Cross-posted at Immanence.
Shoshana Zuboff’s analysis of “The Coup We Are Not Talking About,” published in today’s Sunday New York Times, is an essential follow-up to her book Surveillance Capitalism, applying that book’s analysis to the situation we are living through.
This other coup is the “epistemic coup” which, she writes, “proceeds in four stages”:
The first is the appropriation of epistemic rights, which lays the foundation for all that follows. Surveillance capitalism originates in the discovery that companies can stake a claim to people’s lives as free raw material for the extraction of behavioral data, which they then declare their private property.
The second stage is marked by a sharp rise in epistemic inequality, defined as the difference between what I can know and what can be known about me. The third stage, which we are living through now, introduces epistemic chaos caused by the profit-driven algorithmic amplification, dissemination and microtargeting of corrupt information, much of it produced by coordinated schemes of disinformation. Its effects are felt in the real world, where they splinter shared reality, poison social discourse, paralyze democratic politics and sometimes instigate violence and death.
In the fourth stage, epistemic dominance is institutionalized, overriding democratic governance with computational governance by private surveillance capital. The machines know, and the systems decide, directed and sustained by the illegitimate authority and anti-democratic power of private surveillance capital. Each stage builds on the last. Epistemic chaos prepares the ground for epistemic dominance by weakening democratic society — all too plain in the insurrection at the U.S. Capitol.
We live in the digital century during the formative years of information civilization. Our time is comparable to the early era of industrialization, when owners had all the power, their property rights privileged above all other considerations. The intolerable truth of our current condition is that America and most other liberal democracies have, so far, ceded the ownership and operation of all things digital to the political economics of private surveillance capital, which now vies with democracy over the fundamental rights and principles that will define our social order in this century.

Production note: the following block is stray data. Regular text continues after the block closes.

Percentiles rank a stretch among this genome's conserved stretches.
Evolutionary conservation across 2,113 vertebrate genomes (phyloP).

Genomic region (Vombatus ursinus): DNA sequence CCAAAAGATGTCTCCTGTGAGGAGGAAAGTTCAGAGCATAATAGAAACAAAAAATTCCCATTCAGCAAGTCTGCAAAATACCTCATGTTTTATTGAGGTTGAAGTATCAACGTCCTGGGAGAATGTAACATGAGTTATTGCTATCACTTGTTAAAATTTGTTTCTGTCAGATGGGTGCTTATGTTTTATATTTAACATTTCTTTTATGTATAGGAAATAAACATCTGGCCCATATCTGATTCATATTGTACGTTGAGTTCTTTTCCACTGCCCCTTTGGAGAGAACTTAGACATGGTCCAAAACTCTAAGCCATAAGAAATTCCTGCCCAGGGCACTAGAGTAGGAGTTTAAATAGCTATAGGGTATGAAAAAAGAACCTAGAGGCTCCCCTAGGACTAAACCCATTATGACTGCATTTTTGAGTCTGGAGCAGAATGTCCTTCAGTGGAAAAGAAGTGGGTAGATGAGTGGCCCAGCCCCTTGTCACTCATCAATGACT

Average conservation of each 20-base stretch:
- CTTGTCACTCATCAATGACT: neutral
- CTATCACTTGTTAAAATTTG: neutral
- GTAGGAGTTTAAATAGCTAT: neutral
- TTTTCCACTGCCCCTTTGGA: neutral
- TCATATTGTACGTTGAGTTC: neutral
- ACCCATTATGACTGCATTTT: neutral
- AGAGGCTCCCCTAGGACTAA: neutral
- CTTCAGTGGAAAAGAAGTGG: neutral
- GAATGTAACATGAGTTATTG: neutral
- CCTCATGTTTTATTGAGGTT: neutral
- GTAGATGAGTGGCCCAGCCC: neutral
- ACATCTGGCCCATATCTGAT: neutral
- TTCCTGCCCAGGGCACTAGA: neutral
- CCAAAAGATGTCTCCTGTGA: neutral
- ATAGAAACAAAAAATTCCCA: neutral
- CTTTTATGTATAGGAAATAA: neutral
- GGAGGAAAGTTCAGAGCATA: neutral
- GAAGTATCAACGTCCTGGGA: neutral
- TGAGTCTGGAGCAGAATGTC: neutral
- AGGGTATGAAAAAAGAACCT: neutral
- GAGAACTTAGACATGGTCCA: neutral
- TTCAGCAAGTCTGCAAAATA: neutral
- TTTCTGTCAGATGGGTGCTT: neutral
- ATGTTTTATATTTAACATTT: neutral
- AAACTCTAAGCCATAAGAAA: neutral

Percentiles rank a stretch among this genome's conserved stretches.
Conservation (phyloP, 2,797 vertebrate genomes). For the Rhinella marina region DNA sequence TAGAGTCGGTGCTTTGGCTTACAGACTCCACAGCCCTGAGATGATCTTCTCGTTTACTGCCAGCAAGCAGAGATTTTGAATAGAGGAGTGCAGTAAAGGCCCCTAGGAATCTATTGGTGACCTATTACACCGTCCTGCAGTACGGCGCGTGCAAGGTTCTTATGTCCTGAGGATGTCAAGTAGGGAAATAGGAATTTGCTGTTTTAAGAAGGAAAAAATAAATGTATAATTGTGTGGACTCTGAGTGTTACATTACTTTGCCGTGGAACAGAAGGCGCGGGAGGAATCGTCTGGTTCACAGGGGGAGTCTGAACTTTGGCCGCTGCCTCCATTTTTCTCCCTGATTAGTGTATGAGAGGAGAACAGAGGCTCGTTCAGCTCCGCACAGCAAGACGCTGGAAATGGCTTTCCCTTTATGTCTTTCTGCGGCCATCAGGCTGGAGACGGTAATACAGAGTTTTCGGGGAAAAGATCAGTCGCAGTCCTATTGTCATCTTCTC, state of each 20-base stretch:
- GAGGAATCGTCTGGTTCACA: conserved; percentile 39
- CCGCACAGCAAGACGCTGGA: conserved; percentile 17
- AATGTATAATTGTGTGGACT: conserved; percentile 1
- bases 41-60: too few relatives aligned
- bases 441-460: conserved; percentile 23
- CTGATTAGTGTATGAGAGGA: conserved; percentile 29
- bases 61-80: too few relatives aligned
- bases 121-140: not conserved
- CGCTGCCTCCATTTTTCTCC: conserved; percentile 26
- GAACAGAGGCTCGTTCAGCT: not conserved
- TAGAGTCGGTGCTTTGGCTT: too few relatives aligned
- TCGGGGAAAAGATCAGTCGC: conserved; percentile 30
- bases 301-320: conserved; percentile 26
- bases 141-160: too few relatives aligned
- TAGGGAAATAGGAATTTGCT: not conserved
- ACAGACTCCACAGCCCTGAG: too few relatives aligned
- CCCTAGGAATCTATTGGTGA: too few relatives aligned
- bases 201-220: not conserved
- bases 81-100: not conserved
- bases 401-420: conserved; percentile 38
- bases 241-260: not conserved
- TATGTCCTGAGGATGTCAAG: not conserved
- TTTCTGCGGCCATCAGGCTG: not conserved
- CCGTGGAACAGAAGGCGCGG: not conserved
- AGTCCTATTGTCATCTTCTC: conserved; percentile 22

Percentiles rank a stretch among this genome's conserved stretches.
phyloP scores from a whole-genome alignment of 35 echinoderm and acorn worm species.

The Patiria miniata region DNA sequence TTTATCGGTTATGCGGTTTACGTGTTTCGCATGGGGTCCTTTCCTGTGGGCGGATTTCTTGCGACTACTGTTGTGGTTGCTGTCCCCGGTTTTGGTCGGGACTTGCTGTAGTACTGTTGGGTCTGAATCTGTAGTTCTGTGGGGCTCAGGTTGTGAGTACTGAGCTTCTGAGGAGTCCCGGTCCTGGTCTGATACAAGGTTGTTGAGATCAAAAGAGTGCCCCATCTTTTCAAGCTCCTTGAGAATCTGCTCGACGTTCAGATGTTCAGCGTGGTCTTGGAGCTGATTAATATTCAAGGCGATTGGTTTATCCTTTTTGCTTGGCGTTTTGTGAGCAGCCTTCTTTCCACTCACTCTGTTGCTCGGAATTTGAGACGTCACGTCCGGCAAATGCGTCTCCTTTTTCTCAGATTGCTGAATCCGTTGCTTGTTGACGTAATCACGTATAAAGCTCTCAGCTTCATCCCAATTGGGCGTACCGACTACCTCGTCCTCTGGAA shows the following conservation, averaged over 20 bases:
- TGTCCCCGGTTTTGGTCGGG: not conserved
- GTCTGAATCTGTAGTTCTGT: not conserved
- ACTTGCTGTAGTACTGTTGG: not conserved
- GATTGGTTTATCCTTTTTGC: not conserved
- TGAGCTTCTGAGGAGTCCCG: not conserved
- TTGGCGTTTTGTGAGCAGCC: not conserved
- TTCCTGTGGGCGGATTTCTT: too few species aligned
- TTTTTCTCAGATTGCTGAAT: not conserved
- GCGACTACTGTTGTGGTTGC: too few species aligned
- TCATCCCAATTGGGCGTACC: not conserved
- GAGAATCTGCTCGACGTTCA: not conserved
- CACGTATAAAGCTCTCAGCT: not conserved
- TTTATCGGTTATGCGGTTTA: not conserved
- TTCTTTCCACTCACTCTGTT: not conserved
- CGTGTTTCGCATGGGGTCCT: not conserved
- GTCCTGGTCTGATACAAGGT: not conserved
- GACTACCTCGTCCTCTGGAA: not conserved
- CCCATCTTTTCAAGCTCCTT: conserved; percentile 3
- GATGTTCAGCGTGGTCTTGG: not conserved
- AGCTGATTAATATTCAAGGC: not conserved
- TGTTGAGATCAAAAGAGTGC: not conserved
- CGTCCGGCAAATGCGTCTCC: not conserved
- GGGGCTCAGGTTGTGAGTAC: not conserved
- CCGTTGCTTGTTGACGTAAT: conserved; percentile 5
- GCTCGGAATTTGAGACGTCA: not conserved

Her assessment of the situation, and of the connections between disinformation, the political economy of social media, and epistemic crisis, or “epistemic chaos,” is astute and very clear. The solution she proposes, based on “three principles for the third decade” of “information civilization,” gets a little muddy, to my mind.
She argues that breaking up the tech giants is not enough (which I take to mean that it is still needed) and that “downstream solutions” — such as content moderation and the breaking up of “filter bubbles” — are the wrong way to go. We need, instead, to “end the data collection operations of commercial surveillance,” to establish fundamental rights over personal behavioral data, and to “disrupt the financial incentives that reward surveillance economics.”
These are (needless to say?) radical proposals that are likely to elicit derision from the digital capitalist elite, its political backers, and the libertarian leaning right. But this is also a moment when the right and the left (certainly in the U.S. Congress) are both aiming to curtail the power of the digital behemoths, if for somewhat different reasons, and so one hopes these arguments will be heard.
Zuboff mentions some of the legislative proposals already on the table in various places including the E.U., Britain, and the U.S. If this is, as calls it, “the fight for the soul of our information civilization” (and I think it is), then it’s a good time to act on this fight now.